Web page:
-(2n) divide by mitosis to form spermatocytes (2n) during spermatogenesis (which begins at puberty)


-Undergo meiosis to produce intermediate cells, spermatids (n)


-They form mature sperm (n) with tails


Fertilized egg (zygote) moves into the uterus
-Holds embryo/fetus during pregnancy
-Two layers
--Outer thick layer, myometrium
--Inner uterine tissue, endometrium


-Occurs in the ovary
-Controlled by cycle of hormones (GnRH, LH, FSH)
-Follicles consist of a developing egg surrounded by
an outer layer follicle cells
-Oogonia (2n) divide by mitosis and differentiate into
primary oocytes (2n).
-Primary oocytes begin meiosis in the third month of embryonic development and become secondary oocytes (n), and then stop
-At puberty, secondary oocytes arrested in meiosis
are released from follicle of ovary (ovulation)
-At birth, a girl already has a lifetime supply of developing eggs in her ovary
-About 400 to 500 eggs will be released from the ovary and move into the oviduct

Causes of Infertility in Women

-Hormone levels (most common cause of infertility)
• Estrogen
-Absent or damaged ovaries
• Surgical removal (ovariectomy)
• Damage by other surgeries, inflammation, radiation, or infections
-Premature menopause
• women who are extremely athletic and who have had low body weight for
many years
-Secondary amenorrhea (lack of menstruation)
• caused by hormonal disturbances, stress, low body weight, nutrition, and
excessive physical activities
-Fallopian tube blockage
• infections, appendicitis, bowel problem
• Unknown cause; Not affect fertilization but Leading implantation problem

Causes of Infertility in Men

-Low sperm count - most common cause
• Less than 20 million per ejaculation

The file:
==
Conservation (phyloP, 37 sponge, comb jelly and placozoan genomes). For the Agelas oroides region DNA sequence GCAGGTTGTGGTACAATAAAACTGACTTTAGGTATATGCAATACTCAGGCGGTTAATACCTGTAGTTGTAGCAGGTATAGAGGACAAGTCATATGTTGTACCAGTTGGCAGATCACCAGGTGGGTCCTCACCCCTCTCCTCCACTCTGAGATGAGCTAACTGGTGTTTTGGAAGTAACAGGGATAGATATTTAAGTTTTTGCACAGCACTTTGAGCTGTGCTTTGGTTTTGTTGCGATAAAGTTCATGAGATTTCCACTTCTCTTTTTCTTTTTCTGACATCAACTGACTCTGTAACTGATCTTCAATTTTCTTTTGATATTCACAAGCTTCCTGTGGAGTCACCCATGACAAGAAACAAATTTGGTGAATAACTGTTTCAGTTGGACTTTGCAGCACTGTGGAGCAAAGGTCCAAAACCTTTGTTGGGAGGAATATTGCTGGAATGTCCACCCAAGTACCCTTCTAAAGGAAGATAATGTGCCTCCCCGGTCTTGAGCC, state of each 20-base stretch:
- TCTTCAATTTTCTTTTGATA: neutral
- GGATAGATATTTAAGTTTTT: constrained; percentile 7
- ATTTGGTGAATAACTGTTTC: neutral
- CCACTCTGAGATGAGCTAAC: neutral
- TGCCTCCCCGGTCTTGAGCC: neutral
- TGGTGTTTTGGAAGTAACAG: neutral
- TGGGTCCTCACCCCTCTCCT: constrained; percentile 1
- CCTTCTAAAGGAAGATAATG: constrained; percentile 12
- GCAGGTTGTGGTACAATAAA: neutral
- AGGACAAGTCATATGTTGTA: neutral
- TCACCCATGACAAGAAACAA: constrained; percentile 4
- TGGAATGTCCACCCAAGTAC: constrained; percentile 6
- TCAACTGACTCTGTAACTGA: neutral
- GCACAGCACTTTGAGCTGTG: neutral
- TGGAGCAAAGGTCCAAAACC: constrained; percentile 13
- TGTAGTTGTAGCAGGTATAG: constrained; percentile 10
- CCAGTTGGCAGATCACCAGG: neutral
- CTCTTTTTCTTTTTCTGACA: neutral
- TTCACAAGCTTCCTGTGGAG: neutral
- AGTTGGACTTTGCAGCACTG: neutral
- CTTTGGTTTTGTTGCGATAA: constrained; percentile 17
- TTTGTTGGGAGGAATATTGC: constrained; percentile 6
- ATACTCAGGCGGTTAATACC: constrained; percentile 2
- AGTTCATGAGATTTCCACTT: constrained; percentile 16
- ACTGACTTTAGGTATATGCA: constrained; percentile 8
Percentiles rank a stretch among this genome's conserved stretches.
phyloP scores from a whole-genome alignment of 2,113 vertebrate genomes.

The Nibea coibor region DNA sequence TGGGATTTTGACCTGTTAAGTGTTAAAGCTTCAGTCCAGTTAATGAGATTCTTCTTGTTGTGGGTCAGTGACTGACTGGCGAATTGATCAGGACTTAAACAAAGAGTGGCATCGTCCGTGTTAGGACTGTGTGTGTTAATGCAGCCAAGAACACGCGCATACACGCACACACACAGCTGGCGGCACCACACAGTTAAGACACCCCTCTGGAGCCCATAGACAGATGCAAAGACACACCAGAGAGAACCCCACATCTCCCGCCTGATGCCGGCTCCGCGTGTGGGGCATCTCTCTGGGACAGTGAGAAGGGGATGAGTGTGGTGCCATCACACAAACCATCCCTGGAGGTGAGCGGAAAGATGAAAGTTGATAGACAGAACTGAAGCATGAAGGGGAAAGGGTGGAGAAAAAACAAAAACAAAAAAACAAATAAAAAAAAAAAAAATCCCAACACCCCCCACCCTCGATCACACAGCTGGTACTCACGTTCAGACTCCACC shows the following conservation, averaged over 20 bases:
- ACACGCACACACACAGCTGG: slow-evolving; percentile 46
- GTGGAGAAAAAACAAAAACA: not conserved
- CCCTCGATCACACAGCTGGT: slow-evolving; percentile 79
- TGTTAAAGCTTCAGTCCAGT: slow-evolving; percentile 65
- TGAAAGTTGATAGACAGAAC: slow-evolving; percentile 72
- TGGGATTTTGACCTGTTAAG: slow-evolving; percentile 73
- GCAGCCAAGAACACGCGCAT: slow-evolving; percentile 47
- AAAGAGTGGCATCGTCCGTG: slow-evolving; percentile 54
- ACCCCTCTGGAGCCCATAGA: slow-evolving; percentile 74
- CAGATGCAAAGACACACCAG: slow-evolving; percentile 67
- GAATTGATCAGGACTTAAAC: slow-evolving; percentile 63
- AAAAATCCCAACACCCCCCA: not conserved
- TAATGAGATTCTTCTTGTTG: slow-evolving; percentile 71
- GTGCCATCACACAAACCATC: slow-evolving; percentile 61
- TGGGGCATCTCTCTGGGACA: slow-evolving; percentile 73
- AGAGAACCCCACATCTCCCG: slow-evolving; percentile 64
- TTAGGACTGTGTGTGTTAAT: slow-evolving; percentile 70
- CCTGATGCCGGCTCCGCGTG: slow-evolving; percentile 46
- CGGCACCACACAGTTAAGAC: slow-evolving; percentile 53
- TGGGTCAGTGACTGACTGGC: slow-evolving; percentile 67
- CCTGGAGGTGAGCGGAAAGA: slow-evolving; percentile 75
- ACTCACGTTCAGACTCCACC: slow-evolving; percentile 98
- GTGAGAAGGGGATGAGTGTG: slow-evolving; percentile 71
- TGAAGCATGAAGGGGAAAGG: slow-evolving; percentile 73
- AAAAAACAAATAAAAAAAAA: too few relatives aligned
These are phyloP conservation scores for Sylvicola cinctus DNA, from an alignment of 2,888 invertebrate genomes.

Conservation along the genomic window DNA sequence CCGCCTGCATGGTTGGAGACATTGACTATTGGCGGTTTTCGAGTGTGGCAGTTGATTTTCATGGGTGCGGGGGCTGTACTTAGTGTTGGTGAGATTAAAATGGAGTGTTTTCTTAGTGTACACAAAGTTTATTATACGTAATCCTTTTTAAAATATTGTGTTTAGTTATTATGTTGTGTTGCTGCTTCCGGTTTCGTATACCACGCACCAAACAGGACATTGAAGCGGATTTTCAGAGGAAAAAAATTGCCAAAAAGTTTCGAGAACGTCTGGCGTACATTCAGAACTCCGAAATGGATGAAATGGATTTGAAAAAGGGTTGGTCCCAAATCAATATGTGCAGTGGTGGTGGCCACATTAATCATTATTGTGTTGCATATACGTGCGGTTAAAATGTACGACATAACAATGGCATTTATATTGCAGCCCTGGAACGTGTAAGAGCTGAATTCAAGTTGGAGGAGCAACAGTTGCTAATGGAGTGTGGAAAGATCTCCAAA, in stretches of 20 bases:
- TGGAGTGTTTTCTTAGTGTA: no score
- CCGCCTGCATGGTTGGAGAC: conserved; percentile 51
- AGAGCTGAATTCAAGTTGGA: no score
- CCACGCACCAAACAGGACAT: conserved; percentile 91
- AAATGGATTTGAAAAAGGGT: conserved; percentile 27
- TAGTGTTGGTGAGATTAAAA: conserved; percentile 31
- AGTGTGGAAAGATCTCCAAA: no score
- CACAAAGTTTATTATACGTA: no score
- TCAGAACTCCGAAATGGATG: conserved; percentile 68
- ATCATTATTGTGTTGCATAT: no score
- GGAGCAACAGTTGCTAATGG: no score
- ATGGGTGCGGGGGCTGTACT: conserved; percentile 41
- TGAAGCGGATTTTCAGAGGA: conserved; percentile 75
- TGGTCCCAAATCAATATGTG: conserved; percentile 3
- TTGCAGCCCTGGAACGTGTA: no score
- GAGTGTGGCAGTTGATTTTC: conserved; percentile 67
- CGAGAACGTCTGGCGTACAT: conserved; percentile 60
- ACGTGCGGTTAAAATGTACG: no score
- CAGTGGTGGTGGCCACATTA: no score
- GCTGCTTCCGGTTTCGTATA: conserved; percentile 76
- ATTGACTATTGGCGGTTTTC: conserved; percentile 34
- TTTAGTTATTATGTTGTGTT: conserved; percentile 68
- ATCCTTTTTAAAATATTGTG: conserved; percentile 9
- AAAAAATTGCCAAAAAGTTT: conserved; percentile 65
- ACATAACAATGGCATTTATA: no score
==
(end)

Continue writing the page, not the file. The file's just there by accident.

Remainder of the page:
• Causes: chemicals (lead, pesticide), radiation, drugs (marijuana),
• Mumps and other diseases (diabetes), alcohol consumption, injuries, heat
-Low sperm motility
• Causes: defects in structure - malformed, extra, or no tails
-Impotence (Erectile Dysfunction, ED):
• Not enough blood supply to the penis
• Causes: emotional, physical (hormonal), drug related, overweight, high blood pressure and diabetes
-No sperm - (Aspermia):
• Causes: surgery (vasectomy), injury, drugs, and birth defects such as undescended testes or no formation

Other Factors of Infertility

• Men - lowers sperm count
• Women - Increases the risk of miscarriage and low-birth-weight babies
• Overall reduces the chance of conceiving by 1/3
-Environmental factors:
• Pesticides, lead, ethylene oxide (used to sterile surgical instruments and dental/medical supplies), organic solvents, dioxin, and radiation
-Woman's age
-Sexually transmitted diseases:
• Venereal diseases (Gonorrhea and Chlamydia)

Types of Assisted Reproductive Technologies

-Hormone treatment
-Donation of gametes (sperm and eggs)
-In vitro fertilization (IVF)

Hormone Treatment

-Treat estrogen to stimulate ovulation
-Treat testosterone to stimulate sperm formation
-If not successful, more complicated procedures may be applied

Donation of Sperm

-One of the first methods of ART
-Widely used for almost 50 years
-Donated by known or unknown qualified donors
-Used immediately or frozen in liquid nitrogen for
later use
-Husband/partner's sperm pre-screened for X or Y bearing sperm
-Many sperm banks offer sperm in the US
-For whom: individuals with low sperm count, low
sperm motility, or aspermia

Donation of Eggs

-Egg donation is more difficult and expensive
-Retrieval procedure is time-dependent and
involves surgery
-Egg donor undergoes hormone treatment for 7-10
days and laparoscopy to remove the eggs
-Freezing is difficult, and eggs are generally used
for IVF immediately after retrieval

In Vitro Fertilization

-Donor eggs and/or donor sperm are used for
fertilization in a dish (outside of uterus)
-Fertilized eggs (zygotes) are placed in an incubator
for further culture to reach certain stage
-Often 3 to 4 embryos are transferred to the uterus
to increase the chance of implantation

Egg Donor Surrogacy

-the surrogate contributes eggs which are fertilized by artificial insemination using sperm of infertile couple's male partner, and surrogate mom carries the embryos to term
-Surrenders the baby after term

Gestation Surrogacy

-The surrogate mom carries the embryo to term but the egg and sperm are from two other people, who may be unrelated to the infertile couple


-keep chromatids from sticking to each other and may play a role in aging

Meiosis I (Give stages in order)

-Interphase I
-Prophase I
-Metaphase I
-Anaphase I
-Telophase I

Interphase I